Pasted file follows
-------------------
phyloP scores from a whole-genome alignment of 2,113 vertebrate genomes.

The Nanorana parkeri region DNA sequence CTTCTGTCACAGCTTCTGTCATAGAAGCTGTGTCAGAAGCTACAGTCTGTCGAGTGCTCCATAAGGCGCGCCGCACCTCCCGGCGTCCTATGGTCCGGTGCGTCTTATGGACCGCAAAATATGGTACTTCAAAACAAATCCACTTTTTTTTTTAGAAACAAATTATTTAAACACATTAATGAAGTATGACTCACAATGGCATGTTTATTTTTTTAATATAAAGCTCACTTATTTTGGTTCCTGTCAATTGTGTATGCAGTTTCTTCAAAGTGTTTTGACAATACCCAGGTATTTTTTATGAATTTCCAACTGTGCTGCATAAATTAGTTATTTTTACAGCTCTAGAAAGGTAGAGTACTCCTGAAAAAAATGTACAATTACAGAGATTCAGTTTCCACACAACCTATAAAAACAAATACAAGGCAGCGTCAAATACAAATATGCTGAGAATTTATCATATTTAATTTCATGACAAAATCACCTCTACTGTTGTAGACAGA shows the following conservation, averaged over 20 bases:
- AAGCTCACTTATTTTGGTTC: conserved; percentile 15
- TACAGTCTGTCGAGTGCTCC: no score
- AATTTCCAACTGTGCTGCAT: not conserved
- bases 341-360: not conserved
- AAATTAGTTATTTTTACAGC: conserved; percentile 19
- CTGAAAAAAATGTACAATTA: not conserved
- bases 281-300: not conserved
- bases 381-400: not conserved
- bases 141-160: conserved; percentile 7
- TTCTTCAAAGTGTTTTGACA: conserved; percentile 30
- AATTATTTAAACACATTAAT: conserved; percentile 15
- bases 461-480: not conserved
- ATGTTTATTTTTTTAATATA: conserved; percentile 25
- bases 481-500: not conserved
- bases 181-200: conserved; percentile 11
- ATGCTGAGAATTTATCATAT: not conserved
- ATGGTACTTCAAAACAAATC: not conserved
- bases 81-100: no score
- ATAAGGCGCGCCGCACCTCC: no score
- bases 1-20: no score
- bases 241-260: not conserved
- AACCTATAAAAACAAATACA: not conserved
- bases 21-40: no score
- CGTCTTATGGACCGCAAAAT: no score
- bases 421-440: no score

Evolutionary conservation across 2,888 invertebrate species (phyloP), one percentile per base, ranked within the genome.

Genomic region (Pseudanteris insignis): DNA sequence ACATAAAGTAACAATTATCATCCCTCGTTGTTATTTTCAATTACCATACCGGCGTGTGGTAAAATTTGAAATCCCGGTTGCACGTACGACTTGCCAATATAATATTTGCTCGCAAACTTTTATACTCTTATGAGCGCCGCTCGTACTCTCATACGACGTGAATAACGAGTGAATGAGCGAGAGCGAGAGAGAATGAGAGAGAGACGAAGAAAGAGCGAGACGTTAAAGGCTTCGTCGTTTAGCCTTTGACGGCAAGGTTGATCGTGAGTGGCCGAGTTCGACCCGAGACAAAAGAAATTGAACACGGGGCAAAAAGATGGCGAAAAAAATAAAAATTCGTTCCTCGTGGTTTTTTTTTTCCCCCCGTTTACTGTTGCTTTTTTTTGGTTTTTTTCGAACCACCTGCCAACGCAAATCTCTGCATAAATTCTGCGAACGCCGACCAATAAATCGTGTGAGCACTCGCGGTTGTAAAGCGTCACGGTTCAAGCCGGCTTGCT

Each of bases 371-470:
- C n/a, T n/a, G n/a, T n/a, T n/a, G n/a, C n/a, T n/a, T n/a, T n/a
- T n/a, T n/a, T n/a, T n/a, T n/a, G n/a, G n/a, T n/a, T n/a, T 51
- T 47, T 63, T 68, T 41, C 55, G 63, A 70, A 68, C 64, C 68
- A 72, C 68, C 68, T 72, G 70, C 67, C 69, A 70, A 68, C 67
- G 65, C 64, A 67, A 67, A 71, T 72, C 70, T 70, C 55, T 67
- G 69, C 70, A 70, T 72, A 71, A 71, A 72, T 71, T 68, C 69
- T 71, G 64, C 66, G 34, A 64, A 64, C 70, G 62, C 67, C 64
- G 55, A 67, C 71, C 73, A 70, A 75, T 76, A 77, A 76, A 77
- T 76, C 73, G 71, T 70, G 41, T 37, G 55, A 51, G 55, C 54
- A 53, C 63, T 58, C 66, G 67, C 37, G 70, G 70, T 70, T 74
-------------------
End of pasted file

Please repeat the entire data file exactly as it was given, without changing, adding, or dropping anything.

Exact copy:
phyloP scores from a whole-genome alignment of 2,113 vertebrate genomes.

The Nanorana parkeri region DNA sequence CTTCTGTCACAGCTTCTGTCATAGAAGCTGTGTCAGAAGCTACAGTCTGTCGAGTGCTCCATAAGGCGCGCCGCACCTCCCGGCGTCCTATGGTCCGGTGCGTCTTATGGACCGCAAAATATGGTACTTCAAAACAAATCCACTTTTTTTTTTAGAAACAAATTATTTAAACACATTAATGAAGTATGACTCACAATGGCATGTTTATTTTTTTAATATAAAGCTCACTTATTTTGGTTCCTGTCAATTGTGTATGCAGTTTCTTCAAAGTGTTTTGACAATACCCAGGTATTTTTTATGAATTTCCAACTGTGCTGCATAAATTAGTTATTTTTACAGCTCTAGAAAGGTAGAGTACTCCTGAAAAAAATGTACAATTACAGAGATTCAGTTTCCACACAACCTATAAAAACAAATACAAGGCAGCGTCAAATACAAATATGCTGAGAATTTATCATATTTAATTTCATGACAAAATCACCTCTACTGTTGTAGACAGA shows the following conservation, averaged over 20 bases:
- AAGCTCACTTATTTTGGTTC: conserved; percentile 15
- TACAGTCTGTCGAGTGCTCC: no score
- AATTTCCAACTGTGCTGCAT: not conserved
- bases 341-360: not conserved
- AAATTAGTTATTTTTACAGC: conserved; percentile 19
- CTGAAAAAAATGTACAATTA: not conserved
- bases 281-300: not conserved
- bases 381-400: not conserved
- bases 141-160: conserved; percentile 7
- TTCTTCAAAGTGTTTTGACA: conserved; percentile 30
- AATTATTTAAACACATTAAT: conserved; percentile 15
- bases 461-480: not conserved
- ATGTTTATTTTTTTAATATA: conserved; percentile 25
- bases 481-500: not conserved
- bases 181-200: conserved; percentile 11
- ATGCTGAGAATTTATCATAT: not conserved
- ATGGTACTTCAAAACAAATC: not conserved
- bases 81-100: no score
- ATAAGGCGCGCCGCACCTCC: no score
- bases 1-20: no score
- bases 241-260: not conserved
- AACCTATAAAAACAAATACA: not conserved
- bases 21-40: no score
- CGTCTTATGGACCGCAAAAT: no score
- bases 421-440: no score

Evolutionary conservation across 2,888 invertebrate species (phyloP), one percentile per base, ranked within the genome.

Genomic region (Pseudanteris insignis): DNA sequence ACATAAAGTAACAATTATCATCCCTCGTTGTTATTTTCAATTACCATACCGGCGTGTGGTAAAATTTGAAATCCCGGTTGCACGTACGACTTGCCAATATAATATTTGCTCGCAAACTTTTATACTCTTATGAGCGCCGCTCGTACTCTCATACGACGTGAATAACGAGTGAATGAGCGAGAGCGAGAGAGAATGAGAGAGAGACGAAGAAAGAGCGAGACGTTAAAGGCTTCGTCGTTTAGCCTTTGACGGCAAGGTTGATCGTGAGTGGCCGAGTTCGACCCGAGACAAAAGAAATTGAACACGGGGCAAAAAGATGGCGAAAAAAATAAAAATTCGTTCCTCGTGGTTTTTTTTTTCCCCCCGTTTACTGTTGCTTTTTTTTGGTTTTTTTCGAACCACCTGCCAACGCAAATCTCTGCATAAATTCTGCGAACGCCGACCAATAAATCGTGTGAGCACTCGCGGTTGTAAAGCGTCACGGTTCAAGCCGGCTTGCT

Each of bases 371-470:
- C n/a, T n/a, G n/a, T n/a, T n/a, G n/a, C n/a, T n/a, T n/a, T n/a
- T n/a, T n/a, T n/a, T n/a, T n/a, G n/a, G n/a, T n/a, T n/a, T 51
- T 47, T 63, T 68, T 41, C 55, G 63, A 70, A 68, C 64, C 68
- A 72, C 68, C 68, T 72, G 70, C 67, C 69, A 70, A 68, C 67
- G 65, C 64, A 67, A 67, A 71, T 72, C 70, T 70, C 55, T 67
- G 69, C 70, A 70, T 72, A 71, A 71, A 72, T 71, T 68, C 69
- T 71, G 64, C 66, G 34, A 64, A 64, C 70, G 62, C 67, C 64
- G 55, A 67, C 71, C 73, A 70, A 75, T 76, A 77, A 76, A 77
- T 76, C 73, G 71, T 70, G 41, T 37, G 55, A 51, G 55, C 54
- A 53, C 63, T 58, C 66, G 67, C 37, G 70, G 70, T 70, T 74